Home Page

Plant Doctor Archive

Potato blight

Potato blightI HARVESTED two buckets full of lovely purple potatoes from six seed potatoes, but was deeply disappointed to find most of them were unusable because of a nasty brown blemish inside. Can you please explain the cause of this and how it might be avoided next season?


FROM the photo it looks like the problem is caused by one of the blight diseases that can affect potatoes. Other symptoms you may have noticed on the aboveground parts of the plant a few weeks before harvest include brown patches on the leaves and stems and some leaves shrivelling and dying.

This type of disease is worse in warm, wet weather and in poorly drained soil, and some potato varieties are more susceptible to it than others.

The fungal spores can remain viable in the soil for many years to affect not only future potato crops but also related plants like tomatoes. So to avoid the problem next season, plant new, disease-free tubers in a different part of the garden where no potatoes, tomatoes or their relatives have been grown for several years. Make sure the soil is free draining and be careful not to overdo watering. Also, try to choose a spot exposed to full sun so there's plenty of fresh air flowing around the plants. Plant the tubers on ridges and keep building the soil up as the foliage grows to keep the newly forming tubers higher and drier than the surrounding soil.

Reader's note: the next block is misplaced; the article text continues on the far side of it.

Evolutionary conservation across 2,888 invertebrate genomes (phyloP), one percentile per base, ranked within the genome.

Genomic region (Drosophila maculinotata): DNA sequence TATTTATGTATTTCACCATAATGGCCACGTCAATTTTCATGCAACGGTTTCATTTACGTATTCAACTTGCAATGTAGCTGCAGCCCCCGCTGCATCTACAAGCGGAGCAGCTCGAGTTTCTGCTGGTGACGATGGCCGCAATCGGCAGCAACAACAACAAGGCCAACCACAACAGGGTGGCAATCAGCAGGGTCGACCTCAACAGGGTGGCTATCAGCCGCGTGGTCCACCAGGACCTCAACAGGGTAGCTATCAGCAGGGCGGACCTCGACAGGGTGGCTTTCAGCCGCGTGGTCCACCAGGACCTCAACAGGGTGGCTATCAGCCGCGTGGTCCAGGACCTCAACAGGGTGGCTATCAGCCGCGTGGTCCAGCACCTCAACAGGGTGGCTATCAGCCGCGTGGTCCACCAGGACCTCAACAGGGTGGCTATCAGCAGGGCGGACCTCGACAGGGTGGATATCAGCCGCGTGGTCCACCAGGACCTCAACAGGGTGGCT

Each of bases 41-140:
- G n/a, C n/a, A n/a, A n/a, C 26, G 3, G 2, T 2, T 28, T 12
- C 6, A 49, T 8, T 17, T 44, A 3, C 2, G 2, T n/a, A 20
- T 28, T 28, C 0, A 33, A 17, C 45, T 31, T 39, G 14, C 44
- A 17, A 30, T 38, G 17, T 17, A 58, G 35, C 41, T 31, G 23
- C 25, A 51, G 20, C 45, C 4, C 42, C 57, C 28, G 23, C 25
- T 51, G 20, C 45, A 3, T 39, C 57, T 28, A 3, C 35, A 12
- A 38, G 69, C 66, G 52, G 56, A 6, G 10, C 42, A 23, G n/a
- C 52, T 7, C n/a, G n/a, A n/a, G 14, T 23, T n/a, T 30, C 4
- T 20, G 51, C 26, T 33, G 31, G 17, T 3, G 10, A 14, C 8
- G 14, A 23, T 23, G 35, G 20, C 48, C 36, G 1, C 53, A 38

If you do see any symptoms appearing on leaves, you could spray with a fungicide, such as Bravo, Champion Copper or Fungus & Mildew Spray, according to the label recommendations. Also, remove any affected leaves and at harvest collect up all the plant remains and either burn them or dispose of them in the rubbish to get rid of a possible source of future infections.

It's also worth remembering that potatoes prefer slightly acid soil, so don't be tempted to apply lots of lime. They also need quite high levels of potassium for good tuber development, so it pays to apply a balanced fertiliser at planting time.

Weekend Gardener, Issue 195, 2006, Page 29

Reproduced with permission from the former Weekend Gardener magazine. The views expressed here are not necessarily those of the RNZIH.

Andrew Maloy Weekend Gardener

Home | Journal | Newsletter | Conferences
Awards | Join RNZIH | RNZIH Directory | Links

© 2000–2022 Royal New Zealand Institute of Horticulture
Last updated: November 29, 2006